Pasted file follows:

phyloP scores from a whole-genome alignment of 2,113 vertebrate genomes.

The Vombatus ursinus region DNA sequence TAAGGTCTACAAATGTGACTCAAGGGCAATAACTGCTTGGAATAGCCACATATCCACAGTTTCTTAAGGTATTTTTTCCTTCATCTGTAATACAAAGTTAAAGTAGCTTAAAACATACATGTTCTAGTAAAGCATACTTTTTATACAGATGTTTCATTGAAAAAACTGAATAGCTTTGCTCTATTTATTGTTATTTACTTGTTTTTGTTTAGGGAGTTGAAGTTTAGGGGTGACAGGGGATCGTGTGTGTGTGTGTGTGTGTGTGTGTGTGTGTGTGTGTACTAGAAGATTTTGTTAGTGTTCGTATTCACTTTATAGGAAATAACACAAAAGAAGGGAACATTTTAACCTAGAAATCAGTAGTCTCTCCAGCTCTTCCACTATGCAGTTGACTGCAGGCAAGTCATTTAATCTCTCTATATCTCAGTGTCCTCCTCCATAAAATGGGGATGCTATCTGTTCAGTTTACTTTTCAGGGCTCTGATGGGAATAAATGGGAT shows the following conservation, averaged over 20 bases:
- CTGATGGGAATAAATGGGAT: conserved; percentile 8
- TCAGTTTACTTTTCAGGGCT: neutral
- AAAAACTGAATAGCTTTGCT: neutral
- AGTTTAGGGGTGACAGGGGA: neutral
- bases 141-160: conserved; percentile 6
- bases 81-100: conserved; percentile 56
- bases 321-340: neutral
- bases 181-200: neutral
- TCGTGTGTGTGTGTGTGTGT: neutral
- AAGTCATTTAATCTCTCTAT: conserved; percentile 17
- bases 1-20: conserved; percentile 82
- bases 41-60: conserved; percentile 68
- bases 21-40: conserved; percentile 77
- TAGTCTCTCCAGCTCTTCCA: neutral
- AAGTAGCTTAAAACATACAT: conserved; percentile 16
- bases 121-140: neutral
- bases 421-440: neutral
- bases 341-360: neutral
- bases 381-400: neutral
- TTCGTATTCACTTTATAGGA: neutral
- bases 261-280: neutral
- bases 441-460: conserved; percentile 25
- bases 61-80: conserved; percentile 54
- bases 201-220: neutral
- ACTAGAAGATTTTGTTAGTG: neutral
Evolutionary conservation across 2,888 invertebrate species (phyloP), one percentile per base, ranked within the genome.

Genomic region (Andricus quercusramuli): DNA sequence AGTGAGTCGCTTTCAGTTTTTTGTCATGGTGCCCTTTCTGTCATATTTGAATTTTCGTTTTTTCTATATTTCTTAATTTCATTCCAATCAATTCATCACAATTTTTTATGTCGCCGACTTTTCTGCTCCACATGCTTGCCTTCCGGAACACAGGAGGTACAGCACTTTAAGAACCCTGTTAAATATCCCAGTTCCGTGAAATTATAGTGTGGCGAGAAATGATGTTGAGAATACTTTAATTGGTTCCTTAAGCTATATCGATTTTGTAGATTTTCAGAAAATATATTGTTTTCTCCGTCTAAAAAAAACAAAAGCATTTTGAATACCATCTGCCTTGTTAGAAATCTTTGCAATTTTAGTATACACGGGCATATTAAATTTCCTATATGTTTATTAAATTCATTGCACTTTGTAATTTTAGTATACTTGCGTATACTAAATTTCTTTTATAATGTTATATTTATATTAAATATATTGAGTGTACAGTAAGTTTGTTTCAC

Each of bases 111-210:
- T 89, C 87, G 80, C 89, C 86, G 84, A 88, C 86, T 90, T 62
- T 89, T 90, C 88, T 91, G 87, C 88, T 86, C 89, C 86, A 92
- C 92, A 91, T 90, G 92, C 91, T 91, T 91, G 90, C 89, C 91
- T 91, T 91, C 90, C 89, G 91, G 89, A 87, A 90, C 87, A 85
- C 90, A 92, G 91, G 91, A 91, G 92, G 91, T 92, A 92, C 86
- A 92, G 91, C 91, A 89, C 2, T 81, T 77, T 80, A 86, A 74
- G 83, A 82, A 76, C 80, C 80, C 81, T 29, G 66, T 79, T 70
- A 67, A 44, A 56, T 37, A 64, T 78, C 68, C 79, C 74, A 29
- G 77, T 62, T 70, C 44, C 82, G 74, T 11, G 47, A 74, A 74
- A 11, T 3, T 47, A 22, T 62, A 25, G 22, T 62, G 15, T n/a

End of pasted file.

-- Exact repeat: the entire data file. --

phyloP scores from a whole-genome alignment of 2,113 vertebrate genomes.

The Vombatus ursinus region DNA sequence TAAGGTCTACAAATGTGACTCAAGGGCAATAACTGCTTGGAATAGCCACATATCCACAGTTTCTTAAGGTATTTTTTCCTTCATCTGTAATACAAAGTTAAAGTAGCTTAAAACATACATGTTCTAGTAAAGCATACTTTTTATACAGATGTTTCATTGAAAAAACTGAATAGCTTTGCTCTATTTATTGTTATTTACTTGTTTTTGTTTAGGGAGTTGAAGTTTAGGGGTGACAGGGGATCGTGTGTGTGTGTGTGTGTGTGTGTGTGTGTGTGTGTGTACTAGAAGATTTTGTTAGTGTTCGTATTCACTTTATAGGAAATAACACAAAAGAAGGGAACATTTTAACCTAGAAATCAGTAGTCTCTCCAGCTCTTCCACTATGCAGTTGACTGCAGGCAAGTCATTTAATCTCTCTATATCTCAGTGTCCTCCTCCATAAAATGGGGATGCTATCTGTTCAGTTTACTTTTCAGGGCTCTGATGGGAATAAATGGGAT shows the following conservation, averaged over 20 bases:
- CTGATGGGAATAAATGGGAT: conserved; percentile 8
- TCAGTTTACTTTTCAGGGCT: neutral
- AAAAACTGAATAGCTTTGCT: neutral
- AGTTTAGGGGTGACAGGGGA: neutral
- bases 141-160: conserved; percentile 6
- bases 81-100: conserved; percentile 56
- bases 321-340: neutral
- bases 181-200: neutral
- TCGTGTGTGTGTGTGTGTGT: neutral
- AAGTCATTTAATCTCTCTAT: conserved; percentile 17
- bases 1-20: conserved; percentile 82
- bases 41-60: conserved; percentile 68
- bases 21-40: conserved; percentile 77
- TAGTCTCTCCAGCTCTTCCA: neutral
- AAGTAGCTTAAAACATACAT: conserved; percentile 16
- bases 121-140: neutral
- bases 421-440: neutral
- bases 341-360: neutral
- bases 381-400: neutral
- TTCGTATTCACTTTATAGGA: neutral
- bases 261-280: neutral
- bases 441-460: conserved; percentile 25
- bases 61-80: conserved; percentile 54
- bases 201-220: neutral
- ACTAGAAGATTTTGTTAGTG: neutral
Evolutionary conservation across 2,888 invertebrate species (phyloP), one percentile per base, ranked within the genome.

Genomic region (Andricus quercusramuli): DNA sequence AGTGAGTCGCTTTCAGTTTTTTGTCATGGTGCCCTTTCTGTCATATTTGAATTTTCGTTTTTTCTATATTTCTTAATTTCATTCCAATCAATTCATCACAATTTTTTATGTCGCCGACTTTTCTGCTCCACATGCTTGCCTTCCGGAACACAGGAGGTACAGCACTTTAAGAACCCTGTTAAATATCCCAGTTCCGTGAAATTATAGTGTGGCGAGAAATGATGTTGAGAATACTTTAATTGGTTCCTTAAGCTATATCGATTTTGTAGATTTTCAGAAAATATATTGTTTTCTCCGTCTAAAAAAAACAAAAGCATTTTGAATACCATCTGCCTTGTTAGAAATCTTTGCAATTTTAGTATACACGGGCATATTAAATTTCCTATATGTTTATTAAATTCATTGCACTTTGTAATTTTAGTATACTTGCGTATACTAAATTTCTTTTATAATGTTATATTTATATTAAATATATTGAGTGTACAGTAAGTTTGTTTCAC

Each of bases 111-210:
- T 89, C 87, G 80, C 89, C 86, G 84, A 88, C 86, T 90, T 62
- T 89, T 90, C 88, T 91, G 87, C 88, T 86, C 89, C 86, A 92
- C 92, A 91, T 90, G 92, C 91, T 91, T 91, G 90, C 89, C 91
- T 91, T 91, C 90, C 89, G 91, G 89, A 87, A 90, C 87, A 85
- C 90, A 92, G 91, G 91, A 91, G 92, G 91, T 92, A 92, C 86
- A 92, G 91, C 91, A 89, C 2, T 81, T 77, T 80, A 86, A 74
- G 83, A 82, A 76, C 80, C 80, C 81, T 29, G 66, T 79, T 70
- A 67, A 44, A 56, T 37, A 64, T 78, C 68, C 79, C 74, A 29
- G 77, T 62, T 70, C 44, C 82, G 74, T 11, G 47, A 74, A 74
- A 11, T 3, T 47, A 22, T 62, A 25, G 22, T 62, G 15, T n/a